The science of leadership
Did you know that the U.S. Secret Service Tweets? Actually, they aren’t giving away any national secrets. Twitter is mostly a marketing tool for the institution mandated by Congress to carry out two significant objectives: protection and investigation.
The Secret Service is known for utilizing the latest technology in achieving its directive. And it uses current media tools in reaching talented individuals with leadership qualities and good character.
What’s it take to be a leader? Mark Sullivan, Director of the U.S. Secret Service, has it down to a science. He says it all about the 3 “c”s and a “d”. Sullivan spoke before a group at The Ohio State University recently.
Every good leader, according to Sullivan, embodies the qualities of caring, courage, confidence, and decision making. These attributes are what the Service looks for in recruits. The Secret Service currently employs 7000. And these same qualities aptly describe leaders in all areas of life Sullivan says.
At the top of his list of good character: caring. A genuine concern for others and the capacity to listen are fundamental to leadership according to Sullivan.
Courage goes beyond the expected bravery in a good leader. It also includes a moral mettle. Sullivan acknowledges we are all tested.
A leader has to be confident in his/her decisions, often going with the inner voice, the initial impulse when confronted in a situation. He cited trust and communication as essential ingredients of a well-rounded individual.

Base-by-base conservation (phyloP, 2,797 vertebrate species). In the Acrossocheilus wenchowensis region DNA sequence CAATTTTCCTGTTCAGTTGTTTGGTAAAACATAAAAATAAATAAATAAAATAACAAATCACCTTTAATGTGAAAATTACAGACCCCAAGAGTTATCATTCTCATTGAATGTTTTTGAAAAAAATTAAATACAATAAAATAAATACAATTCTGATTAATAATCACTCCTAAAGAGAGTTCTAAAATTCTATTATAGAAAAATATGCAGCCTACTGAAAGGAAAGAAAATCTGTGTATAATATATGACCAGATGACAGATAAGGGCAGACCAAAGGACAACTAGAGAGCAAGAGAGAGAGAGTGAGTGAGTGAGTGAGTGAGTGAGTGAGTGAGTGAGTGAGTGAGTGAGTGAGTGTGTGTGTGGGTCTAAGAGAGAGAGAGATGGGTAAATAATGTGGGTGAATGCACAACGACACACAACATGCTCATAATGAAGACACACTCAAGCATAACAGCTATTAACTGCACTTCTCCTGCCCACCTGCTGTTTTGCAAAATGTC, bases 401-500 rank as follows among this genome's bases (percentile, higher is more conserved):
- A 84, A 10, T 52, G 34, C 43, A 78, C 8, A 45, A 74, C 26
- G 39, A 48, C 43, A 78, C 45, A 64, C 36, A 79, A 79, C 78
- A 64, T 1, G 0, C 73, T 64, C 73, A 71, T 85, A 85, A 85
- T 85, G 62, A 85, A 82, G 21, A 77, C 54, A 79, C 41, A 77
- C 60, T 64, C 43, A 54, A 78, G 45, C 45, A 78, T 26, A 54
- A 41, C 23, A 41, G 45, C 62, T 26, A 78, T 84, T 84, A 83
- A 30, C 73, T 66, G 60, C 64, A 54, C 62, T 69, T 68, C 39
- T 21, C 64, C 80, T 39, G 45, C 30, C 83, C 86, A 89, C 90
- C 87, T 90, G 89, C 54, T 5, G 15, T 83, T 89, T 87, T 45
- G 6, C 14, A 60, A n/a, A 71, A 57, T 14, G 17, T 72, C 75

Sullivan, himself a family man with a student attending OSU, has been the recipient of numerous awards for superior performance throughout his 30-year career in federal law enforcement. He was also awarded a 2005 Distinguished Presidential Rank Award.
When I asked him what in his life sparked the leadership qualities he embodies, he paused for a moment and concluded that part of it was the heroism he witnessed on TV that fateful day on November 22, 1963, the day John F. Kennedy was assassinated.
He saw a man jump up onto Kennedy’s presidential limousine in an attempt to protect the president. That man was Clint Hill, a United States Secret Service agent. Hill is the last surviving passenger of the limousine which sped off to Parkland Memorial Hospital after the shooting.
Sullivan still talks to Hill, his boyhood hero who retired in 1975.
CCCD: Caring, courage, confidence, and decision making. Sullivan and the rest of the country observed each attribute in Hill’s actions that day. It’s no wonder Sullivan admires those characteristics. They made a lasting impression on many Americans. It’s what we admire in true leadership. Let’s tweet that!